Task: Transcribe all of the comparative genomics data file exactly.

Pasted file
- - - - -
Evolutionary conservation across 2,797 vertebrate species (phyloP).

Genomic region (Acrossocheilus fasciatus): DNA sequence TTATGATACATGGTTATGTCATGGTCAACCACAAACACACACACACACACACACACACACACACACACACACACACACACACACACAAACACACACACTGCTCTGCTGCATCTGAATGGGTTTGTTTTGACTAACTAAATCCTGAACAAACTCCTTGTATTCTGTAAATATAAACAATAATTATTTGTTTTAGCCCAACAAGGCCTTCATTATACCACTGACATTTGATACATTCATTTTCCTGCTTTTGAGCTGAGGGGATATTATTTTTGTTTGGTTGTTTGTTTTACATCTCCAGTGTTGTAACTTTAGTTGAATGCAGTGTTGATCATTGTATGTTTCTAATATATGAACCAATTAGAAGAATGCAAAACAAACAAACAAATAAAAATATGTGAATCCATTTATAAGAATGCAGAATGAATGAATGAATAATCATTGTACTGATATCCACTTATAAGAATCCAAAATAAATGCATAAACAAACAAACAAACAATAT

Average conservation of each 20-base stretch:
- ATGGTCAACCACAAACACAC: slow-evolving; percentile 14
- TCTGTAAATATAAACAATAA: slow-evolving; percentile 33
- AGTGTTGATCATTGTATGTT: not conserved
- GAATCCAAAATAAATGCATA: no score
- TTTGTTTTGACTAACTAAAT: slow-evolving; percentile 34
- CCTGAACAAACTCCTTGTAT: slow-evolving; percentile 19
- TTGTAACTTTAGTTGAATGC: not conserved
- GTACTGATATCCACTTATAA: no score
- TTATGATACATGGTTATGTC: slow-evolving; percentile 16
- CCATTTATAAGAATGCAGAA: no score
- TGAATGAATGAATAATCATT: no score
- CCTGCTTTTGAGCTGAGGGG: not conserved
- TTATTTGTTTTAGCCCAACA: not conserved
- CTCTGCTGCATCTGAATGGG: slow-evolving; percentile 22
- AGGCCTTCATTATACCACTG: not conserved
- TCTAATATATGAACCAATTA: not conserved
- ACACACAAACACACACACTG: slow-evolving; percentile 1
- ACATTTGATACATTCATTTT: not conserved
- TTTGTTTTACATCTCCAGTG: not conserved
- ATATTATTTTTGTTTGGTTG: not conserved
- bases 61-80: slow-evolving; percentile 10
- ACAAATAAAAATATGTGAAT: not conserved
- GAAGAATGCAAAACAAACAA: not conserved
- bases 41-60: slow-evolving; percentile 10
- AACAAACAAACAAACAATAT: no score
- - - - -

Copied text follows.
Evolutionary conservation across 2,797 vertebrate species (phyloP).

Genomic region (Acrossocheilus fasciatus): DNA sequence TTATGATACATGGTTATGTCATGGTCAACCACAAACACACACACACACACACACACACACACACACACACACACACACACACACACAAACACACACACTGCTCTGCTGCATCTGAATGGGTTTGTTTTGACTAACTAAATCCTGAACAAACTCCTTGTATTCTGTAAATATAAACAATAATTATTTGTTTTAGCCCAACAAGGCCTTCATTATACCACTGACATTTGATACATTCATTTTCCTGCTTTTGAGCTGAGGGGATATTATTTTTGTTTGGTTGTTTGTTTTACATCTCCAGTGTTGTAACTTTAGTTGAATGCAGTGTTGATCATTGTATGTTTCTAATATATGAACCAATTAGAAGAATGCAAAACAAACAAACAAATAAAAATATGTGAATCCATTTATAAGAATGCAGAATGAATGAATGAATAATCATTGTACTGATATCCACTTATAAGAATCCAAAATAAATGCATAAACAAACAAACAAACAATAT

Average conservation of each 20-base stretch:
- ATGGTCAACCACAAACACAC: slow-evolving; percentile 14
- TCTGTAAATATAAACAATAA: slow-evolving; percentile 33
- AGTGTTGATCATTGTATGTT: not conserved
- GAATCCAAAATAAATGCATA: no score
- TTTGTTTTGACTAACTAAAT: slow-evolving; percentile 34
- CCTGAACAAACTCCTTGTAT: slow-evolving; percentile 19
- TTGTAACTTTAGTTGAATGC: not conserved
- GTACTGATATCCACTTATAA: no score
- TTATGATACATGGTTATGTC: slow-evolving; percentile 16
- CCATTTATAAGAATGCAGAA: no score
- TGAATGAATGAATAATCATT: no score
- CCTGCTTTTGAGCTGAGGGG: not conserved
- TTATTTGTTTTAGCCCAACA: not conserved
- CTCTGCTGCATCTGAATGGG: slow-evolving; percentile 22
- AGGCCTTCATTATACCACTG: not conserved
- TCTAATATATGAACCAATTA: not conserved
- ACACACAAACACACACACTG: slow-evolving; percentile 1
- ACATTTGATACATTCATTTT: not conserved
- TTTGTTTTACATCTCCAGTG: not conserved
- ATATTATTTTTGTTTGGTTG: not conserved
- bases 61-80: slow-evolving; percentile 10
- ACAAATAAAAATATGTGAAT: not conserved
- GAAGAATGCAAAACAAACAA: not conserved
- bases 41-60: slow-evolving; percentile 10
- AACAAACAAACAAACAATAT: no score